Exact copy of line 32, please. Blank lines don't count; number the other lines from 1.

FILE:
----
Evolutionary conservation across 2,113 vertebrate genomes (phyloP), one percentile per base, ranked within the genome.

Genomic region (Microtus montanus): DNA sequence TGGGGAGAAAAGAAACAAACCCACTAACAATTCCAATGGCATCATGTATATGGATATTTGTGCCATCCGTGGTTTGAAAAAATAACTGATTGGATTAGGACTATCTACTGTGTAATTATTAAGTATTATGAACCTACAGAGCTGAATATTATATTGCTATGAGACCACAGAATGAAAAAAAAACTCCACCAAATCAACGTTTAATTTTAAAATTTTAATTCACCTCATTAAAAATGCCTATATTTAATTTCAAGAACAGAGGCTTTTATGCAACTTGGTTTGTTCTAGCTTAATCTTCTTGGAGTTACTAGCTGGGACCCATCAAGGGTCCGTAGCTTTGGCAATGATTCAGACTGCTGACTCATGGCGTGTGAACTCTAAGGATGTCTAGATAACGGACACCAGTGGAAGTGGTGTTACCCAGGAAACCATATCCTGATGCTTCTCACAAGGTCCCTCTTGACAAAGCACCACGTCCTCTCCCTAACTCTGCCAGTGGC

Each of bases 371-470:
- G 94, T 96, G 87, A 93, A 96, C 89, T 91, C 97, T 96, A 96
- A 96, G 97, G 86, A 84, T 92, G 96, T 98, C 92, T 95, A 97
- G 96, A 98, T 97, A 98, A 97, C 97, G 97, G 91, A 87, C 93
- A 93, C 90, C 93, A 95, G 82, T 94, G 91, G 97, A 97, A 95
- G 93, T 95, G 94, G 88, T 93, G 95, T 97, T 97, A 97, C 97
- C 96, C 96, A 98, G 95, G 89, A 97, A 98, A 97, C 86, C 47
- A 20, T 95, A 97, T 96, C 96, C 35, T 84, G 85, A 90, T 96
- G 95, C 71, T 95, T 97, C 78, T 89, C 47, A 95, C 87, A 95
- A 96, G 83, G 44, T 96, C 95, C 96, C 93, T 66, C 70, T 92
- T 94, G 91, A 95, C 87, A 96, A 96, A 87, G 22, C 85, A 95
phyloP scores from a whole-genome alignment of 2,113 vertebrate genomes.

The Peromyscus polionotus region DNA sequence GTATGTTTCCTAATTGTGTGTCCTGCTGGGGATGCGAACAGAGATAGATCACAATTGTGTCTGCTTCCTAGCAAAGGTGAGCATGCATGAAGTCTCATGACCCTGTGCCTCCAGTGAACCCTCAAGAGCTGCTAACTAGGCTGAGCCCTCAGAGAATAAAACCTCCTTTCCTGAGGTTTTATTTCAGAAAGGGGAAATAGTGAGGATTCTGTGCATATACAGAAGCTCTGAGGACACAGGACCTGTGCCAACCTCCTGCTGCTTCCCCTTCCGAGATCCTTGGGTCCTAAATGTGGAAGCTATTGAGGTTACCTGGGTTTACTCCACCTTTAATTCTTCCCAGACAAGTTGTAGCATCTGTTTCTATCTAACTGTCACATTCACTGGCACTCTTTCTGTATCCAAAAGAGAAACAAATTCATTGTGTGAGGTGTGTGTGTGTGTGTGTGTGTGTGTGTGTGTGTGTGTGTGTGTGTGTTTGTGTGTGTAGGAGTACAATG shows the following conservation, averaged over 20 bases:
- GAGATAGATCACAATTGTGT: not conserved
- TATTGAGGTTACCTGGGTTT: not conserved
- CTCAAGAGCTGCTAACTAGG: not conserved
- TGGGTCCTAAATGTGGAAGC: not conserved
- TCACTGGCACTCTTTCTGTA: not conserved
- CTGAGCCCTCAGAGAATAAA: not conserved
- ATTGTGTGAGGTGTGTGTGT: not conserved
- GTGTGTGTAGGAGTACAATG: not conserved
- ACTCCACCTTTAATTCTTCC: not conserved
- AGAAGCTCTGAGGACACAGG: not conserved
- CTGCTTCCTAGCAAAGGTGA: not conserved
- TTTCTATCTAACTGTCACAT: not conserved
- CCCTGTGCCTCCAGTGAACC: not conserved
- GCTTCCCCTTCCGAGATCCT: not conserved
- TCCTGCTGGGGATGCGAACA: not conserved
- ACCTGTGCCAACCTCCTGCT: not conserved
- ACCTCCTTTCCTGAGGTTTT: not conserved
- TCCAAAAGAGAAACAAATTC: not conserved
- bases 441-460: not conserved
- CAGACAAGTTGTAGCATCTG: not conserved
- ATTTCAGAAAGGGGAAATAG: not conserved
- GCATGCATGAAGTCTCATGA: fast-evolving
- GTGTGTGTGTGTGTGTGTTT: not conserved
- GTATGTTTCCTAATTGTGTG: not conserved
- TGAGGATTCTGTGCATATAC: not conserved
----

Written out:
- ACCTCCTTTCCTGAGGTTTT: not conserved